After a while it's hard to tell the days at the Fringe apart. But this morning started with a text informing me that podcast guest Bo Burnham was experiencing bad jet lag and would be unable to do the show. I had only four hours to find a replacement. If only I was in a town that was packed to the rafters with potential guests. I chose a man most like the handsome, young, musical star, Michael Legge. No one would even be able to tell the difference. And Bo will be back on the show on Tuesday when his jet lag has subsided.
It was a cracking (and hopefully crackling - the more the audiophiles complain, the more I want to make the quality worse) podcast with Michael on great form, top class stand up from Felicity Ward and the charming David O' Doherty being funny and treating us to a profound song about life. David, I discovered in my research (I know, what's that about?) has done twelve different stand up shows in twelve consecutive years, so knocks my achievement into a cock-joked hat. There are just so many fantastic comedians working today and this modest and kind man is one of the best. I love the story of him trying to bank his huge, novely cheque after winning, "So You Think You're Funny." Listen to all the fun here.
The signs that my brain is starting to frazzle are seeping through. I called Michael Legge, "Simon" a couple of times backstage and created the word "monocycle" on stage (to mean a bike with one wheel), prompting David to claim he would put on his "unicle". I am keeping fit and well so far, indeed I had a good work out in the gym this afternoon and continue to walk everywhere. But after putting up most of the show programmes on my own (it seemed the venue had given most of the staff a day off today and given that it's Saturday and the place was packed you could see their logic). The room was boiling and I threw myself into the show and afterwards actually had to sit down for ten minutes.
I sensed that I didn't connect with the whole crowd tonight, which is often the case on Saturday, with new people taking a punt on something they have heard is good and others maybe being a bit too drunk to concentrate on the whirlwind speed that I am forced to go at (I really want to get as much stuff in as possible). There were a few walk-outs towards the end, but we had started ten minutes late because of being short-staffed so they might have been going to other shows. A Twitter search showed that the audience was divided. 'Richard herring show is fucking shit !" said one man. "Richard Herring's gig was absolutely brilliant!!! #ilovethatman" said another patron. They had seen the same show. If you ever needed an indication of the subjective nature of reviewing, there you have it. It's not for everyone, though unfortunately the only way to find out if it's for you or not is to come and see it and risk being hot and bored and being talked at very quickly for an hour.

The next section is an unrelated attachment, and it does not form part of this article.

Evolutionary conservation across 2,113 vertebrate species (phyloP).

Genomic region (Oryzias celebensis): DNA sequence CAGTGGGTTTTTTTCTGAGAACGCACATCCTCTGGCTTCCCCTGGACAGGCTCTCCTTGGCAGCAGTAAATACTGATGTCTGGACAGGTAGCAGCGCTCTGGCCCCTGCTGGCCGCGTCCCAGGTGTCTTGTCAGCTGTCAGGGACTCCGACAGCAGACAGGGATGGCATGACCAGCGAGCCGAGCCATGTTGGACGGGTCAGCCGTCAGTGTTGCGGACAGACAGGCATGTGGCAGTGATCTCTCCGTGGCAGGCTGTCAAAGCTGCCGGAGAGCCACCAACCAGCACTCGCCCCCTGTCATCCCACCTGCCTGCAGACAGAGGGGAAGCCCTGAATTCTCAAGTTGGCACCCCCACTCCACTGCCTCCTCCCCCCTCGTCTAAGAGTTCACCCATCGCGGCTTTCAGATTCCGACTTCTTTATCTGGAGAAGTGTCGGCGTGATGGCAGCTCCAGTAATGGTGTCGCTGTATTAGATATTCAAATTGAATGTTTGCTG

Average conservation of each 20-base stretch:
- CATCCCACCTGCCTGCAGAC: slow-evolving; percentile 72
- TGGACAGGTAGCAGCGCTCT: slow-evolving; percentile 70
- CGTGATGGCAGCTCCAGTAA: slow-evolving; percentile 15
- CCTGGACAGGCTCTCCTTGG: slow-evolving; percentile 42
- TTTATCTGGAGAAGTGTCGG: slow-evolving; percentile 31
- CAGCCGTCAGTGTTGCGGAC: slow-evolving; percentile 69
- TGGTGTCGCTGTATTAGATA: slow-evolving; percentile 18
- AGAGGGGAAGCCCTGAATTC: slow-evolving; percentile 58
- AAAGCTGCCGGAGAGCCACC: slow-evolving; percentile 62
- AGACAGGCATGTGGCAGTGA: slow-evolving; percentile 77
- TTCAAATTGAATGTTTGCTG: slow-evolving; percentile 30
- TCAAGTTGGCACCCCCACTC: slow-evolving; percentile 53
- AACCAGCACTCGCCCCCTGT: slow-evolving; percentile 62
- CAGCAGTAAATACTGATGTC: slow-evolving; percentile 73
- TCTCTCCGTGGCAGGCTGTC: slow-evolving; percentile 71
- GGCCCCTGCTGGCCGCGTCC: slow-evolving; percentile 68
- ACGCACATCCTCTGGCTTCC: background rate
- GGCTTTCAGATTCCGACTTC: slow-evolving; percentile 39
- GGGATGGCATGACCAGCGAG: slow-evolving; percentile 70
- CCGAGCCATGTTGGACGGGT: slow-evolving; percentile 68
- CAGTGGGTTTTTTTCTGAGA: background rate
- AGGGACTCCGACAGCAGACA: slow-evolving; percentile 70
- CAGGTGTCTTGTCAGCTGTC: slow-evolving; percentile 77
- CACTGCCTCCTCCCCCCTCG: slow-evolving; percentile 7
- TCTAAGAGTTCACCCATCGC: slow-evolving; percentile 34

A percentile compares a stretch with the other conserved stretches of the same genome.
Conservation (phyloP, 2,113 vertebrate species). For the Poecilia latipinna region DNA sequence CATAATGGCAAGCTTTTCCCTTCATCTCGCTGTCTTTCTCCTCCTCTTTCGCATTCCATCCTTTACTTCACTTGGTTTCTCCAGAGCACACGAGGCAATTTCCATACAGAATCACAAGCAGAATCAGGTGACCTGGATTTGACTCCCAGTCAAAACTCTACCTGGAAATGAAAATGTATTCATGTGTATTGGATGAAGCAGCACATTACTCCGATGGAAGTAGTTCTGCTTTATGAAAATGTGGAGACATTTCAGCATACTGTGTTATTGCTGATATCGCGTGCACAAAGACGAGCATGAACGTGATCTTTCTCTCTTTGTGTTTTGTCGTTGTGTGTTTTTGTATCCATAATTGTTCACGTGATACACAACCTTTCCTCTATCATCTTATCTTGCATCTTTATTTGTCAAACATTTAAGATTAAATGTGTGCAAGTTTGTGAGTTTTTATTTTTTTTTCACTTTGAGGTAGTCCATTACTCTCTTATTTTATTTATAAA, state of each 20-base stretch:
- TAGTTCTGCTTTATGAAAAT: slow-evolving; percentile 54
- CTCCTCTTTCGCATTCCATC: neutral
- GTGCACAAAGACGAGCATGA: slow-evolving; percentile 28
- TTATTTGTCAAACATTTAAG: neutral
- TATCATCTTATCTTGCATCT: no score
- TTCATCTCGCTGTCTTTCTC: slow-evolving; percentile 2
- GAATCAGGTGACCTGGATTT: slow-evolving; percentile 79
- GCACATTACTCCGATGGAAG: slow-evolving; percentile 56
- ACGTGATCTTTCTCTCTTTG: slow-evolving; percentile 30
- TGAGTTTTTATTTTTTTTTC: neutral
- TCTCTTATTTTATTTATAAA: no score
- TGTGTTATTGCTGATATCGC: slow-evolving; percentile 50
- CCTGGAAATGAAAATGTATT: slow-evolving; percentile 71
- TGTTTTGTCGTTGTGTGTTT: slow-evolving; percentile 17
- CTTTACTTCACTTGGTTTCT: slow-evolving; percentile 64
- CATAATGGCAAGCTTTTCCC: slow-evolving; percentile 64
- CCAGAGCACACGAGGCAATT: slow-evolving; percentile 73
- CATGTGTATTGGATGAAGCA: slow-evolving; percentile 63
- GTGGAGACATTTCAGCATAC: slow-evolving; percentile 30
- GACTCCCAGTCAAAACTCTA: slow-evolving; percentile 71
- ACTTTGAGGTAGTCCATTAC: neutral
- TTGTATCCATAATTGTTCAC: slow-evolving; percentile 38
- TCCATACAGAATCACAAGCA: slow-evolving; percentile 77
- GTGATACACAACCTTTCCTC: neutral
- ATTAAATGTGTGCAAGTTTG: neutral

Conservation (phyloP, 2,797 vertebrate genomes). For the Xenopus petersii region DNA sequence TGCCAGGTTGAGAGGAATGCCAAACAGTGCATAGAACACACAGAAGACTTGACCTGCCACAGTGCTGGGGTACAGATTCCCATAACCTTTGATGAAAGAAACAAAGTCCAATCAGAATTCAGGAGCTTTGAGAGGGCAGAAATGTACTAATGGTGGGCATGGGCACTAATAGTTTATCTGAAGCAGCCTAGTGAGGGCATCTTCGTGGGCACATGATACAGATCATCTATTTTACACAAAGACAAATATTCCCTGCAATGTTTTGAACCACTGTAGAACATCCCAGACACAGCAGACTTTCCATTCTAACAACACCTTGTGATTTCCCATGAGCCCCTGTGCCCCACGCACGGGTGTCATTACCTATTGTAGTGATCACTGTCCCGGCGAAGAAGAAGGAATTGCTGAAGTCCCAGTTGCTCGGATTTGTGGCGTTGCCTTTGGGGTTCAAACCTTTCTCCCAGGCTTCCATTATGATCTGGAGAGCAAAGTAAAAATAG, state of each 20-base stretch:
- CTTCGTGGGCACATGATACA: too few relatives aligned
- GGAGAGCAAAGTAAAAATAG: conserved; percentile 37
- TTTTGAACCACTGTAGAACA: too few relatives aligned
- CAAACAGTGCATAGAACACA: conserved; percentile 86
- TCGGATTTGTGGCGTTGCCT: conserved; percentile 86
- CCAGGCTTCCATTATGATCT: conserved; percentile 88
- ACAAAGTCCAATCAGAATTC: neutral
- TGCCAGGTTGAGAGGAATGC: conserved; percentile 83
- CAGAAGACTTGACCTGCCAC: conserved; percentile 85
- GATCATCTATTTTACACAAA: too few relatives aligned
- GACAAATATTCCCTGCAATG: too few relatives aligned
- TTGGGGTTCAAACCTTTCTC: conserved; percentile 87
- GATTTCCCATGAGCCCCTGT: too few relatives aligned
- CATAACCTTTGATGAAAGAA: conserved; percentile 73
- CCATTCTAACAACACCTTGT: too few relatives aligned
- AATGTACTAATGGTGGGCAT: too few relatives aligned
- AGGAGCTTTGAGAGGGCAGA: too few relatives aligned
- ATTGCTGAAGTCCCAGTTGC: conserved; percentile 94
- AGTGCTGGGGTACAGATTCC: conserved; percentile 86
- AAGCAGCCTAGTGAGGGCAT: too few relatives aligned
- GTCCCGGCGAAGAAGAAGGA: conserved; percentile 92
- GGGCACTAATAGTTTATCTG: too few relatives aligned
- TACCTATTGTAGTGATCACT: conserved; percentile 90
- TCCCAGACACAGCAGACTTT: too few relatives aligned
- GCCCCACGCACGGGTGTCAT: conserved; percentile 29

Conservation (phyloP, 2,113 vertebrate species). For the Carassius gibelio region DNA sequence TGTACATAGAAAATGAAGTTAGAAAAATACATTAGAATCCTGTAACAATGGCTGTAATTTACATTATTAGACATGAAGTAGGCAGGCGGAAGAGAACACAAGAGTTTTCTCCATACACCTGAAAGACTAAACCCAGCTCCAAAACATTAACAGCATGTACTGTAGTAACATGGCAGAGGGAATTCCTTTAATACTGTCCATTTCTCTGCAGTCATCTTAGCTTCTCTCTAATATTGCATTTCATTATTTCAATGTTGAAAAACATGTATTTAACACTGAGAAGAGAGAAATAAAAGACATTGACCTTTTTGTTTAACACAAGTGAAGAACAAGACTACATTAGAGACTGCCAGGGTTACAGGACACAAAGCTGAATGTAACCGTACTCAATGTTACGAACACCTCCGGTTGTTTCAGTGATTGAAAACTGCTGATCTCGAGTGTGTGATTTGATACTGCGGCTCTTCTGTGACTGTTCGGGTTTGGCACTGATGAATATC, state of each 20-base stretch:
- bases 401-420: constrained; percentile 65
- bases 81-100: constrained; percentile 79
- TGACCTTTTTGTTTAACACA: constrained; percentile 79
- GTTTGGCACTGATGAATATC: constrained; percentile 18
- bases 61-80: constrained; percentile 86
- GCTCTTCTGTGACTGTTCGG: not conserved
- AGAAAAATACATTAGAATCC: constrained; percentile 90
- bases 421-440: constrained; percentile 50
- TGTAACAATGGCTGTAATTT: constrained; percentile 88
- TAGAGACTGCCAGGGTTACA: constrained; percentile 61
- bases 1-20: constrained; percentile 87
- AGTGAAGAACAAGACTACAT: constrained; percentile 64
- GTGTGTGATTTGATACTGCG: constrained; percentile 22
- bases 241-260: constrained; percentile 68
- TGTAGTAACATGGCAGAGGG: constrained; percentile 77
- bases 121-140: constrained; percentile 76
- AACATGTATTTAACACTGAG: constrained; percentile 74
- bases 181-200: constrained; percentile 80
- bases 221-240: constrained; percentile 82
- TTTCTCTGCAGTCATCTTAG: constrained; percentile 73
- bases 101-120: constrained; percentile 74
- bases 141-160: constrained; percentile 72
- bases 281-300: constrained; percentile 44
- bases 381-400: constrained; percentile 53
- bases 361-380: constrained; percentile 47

The show does have two long and complex routines towards the end, which work well if the crowd is behind me, but which prove too much for some on a night like tonight. I am thinking of dropping the Old woman who swallowed a fly (one of the few routines that survives from early incarnations of the show). In many ways it is funnier than the Hamlet bit, but I think that makes better points and is more interesting. But the loss of a routine would give me time to slow down a little bit. And yet I know the routine is a lot of people's favourite (it certainly was in previews) and I'd miss it if it was gone. My wife really likes it. And it has some nice set-ups and call backs to other routines.
As always I find it hard to get a full show into that hour time slot and am looking forward to having the luxury of 90 mins on tour. Perhaps if I could put the Hamlet and the Old Woman routines in different halves then it wouldn't feel like I was battering the audience with ideas right at the end of a show (especially tough when it's hot and they might have had a drink or two). It certainly wasn't a bad show tonight (and in fact the passion I did the Hamlet argument with made it one of the best performances I've done of it) and I think the dissenters were in the minority.
What's interesting, as always, is how much a show changes over the course of a run. It feels strange to get the critical judgement of something from the first week or proper performances, when a show will develop just in the three weeks of the Fringe (let alone the tour). My crits have been good so far, but I know that the show is going to get better than it is (and is already better than it was last week). I can understand why quite a few acts now bring shows here that they have road-tested in Melbourne or elsewhere first. I miss the fact that it used to be acknowledged that the Fringe would be a place where you could work up a show.